Holding a Standard

We talk relatively often in class about standards. Movement standards specifically and what we are looking for with each rep or movement.

The question is why do we emphasize these so much?

Firstly let me say, as coaches we are not here to no rep. We are here to improve performance, and just yelling “no rep” does not accomplish that.

We use standards to make sure everyone is doing the same workout. We use standards for the same reason when you go out and eat the portion size is always a standard so we don’t end up with half the portion size as the person next to you.

We also use standards because it is the full expression of the movement. If we don’t open our hips at the top of a box jump we did not complete full range of motion, which is optimal, and our score will reflect that. If our wall ball doesn’t touch the wall we failed to meet the standard and we are not improving accuracy (one of the 10 components of fitness).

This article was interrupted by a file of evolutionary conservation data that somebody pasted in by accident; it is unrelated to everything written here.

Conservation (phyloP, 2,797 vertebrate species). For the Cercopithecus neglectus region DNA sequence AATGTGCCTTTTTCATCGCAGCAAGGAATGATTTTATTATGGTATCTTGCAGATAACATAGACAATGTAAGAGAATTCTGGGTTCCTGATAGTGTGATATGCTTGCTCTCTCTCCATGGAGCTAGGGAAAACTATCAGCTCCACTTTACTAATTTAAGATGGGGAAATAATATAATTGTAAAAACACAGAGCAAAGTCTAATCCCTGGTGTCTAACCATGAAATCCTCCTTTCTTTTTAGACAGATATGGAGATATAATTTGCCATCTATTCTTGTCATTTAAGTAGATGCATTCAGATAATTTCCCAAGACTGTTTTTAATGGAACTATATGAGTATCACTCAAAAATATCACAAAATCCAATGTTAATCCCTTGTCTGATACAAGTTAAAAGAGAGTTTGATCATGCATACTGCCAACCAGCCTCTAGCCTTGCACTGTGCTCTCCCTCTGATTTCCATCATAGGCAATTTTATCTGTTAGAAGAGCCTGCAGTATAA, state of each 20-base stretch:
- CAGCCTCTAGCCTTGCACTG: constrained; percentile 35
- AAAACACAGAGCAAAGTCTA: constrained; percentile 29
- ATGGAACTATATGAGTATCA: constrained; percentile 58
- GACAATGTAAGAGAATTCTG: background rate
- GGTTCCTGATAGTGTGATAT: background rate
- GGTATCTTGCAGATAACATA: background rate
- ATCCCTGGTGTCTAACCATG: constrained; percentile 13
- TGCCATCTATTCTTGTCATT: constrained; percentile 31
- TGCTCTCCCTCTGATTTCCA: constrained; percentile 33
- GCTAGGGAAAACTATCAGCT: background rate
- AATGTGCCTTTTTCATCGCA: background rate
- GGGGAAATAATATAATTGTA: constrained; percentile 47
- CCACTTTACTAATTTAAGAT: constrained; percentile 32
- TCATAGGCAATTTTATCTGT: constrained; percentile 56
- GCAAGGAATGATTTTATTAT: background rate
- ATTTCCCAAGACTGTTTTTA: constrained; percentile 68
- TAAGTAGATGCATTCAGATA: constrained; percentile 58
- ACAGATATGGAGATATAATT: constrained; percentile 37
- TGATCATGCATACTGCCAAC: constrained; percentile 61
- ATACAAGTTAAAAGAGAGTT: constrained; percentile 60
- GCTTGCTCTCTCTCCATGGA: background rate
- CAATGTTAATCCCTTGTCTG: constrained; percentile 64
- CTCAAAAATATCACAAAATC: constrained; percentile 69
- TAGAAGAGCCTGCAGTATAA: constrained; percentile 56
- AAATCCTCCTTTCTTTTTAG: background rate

Let us be clear here. When we fatigue we all flirt with that standards line. But, that is also the most important time to focus on solid technique and develop efficiency.

However, our score will also be quicker if we do not express a full range of motion or hold to a standard. And that is wrong. For multiple reasons:

  1. We are getting an inflated (or technically deflated) score based on unsuccessful movement patterns. Our score is a reflection of our fitness, and by not holding a standard we are not giving ourself an accurate reflection of our fitness.

  2. Our score is a reflection of ourselves and the overall community. If I finish faster than you but did not do all the work or hold myself to a standard then my score is an unfair reflection and it also diminishes your score, and unrightfully so.

We use standards because it is the right thing to do. They will also make us better. When we were in college or high school we had standards set. They were called grades. And if we didn’t make the grades then we failed. Simple. We should treat standards in CrossFit exactly the same. If and when we fail we should repeat the movement in order to complete a full range of motion and to improve.

So when we talk about standards, it is not to be nit-picky. It is because we want the best for you and our community.

We need to hold each other to the highest of standards and be a community of skilled movers who hold each other accountable. Standards express full movement patterns and optimize fitness

Joseph TownsendComment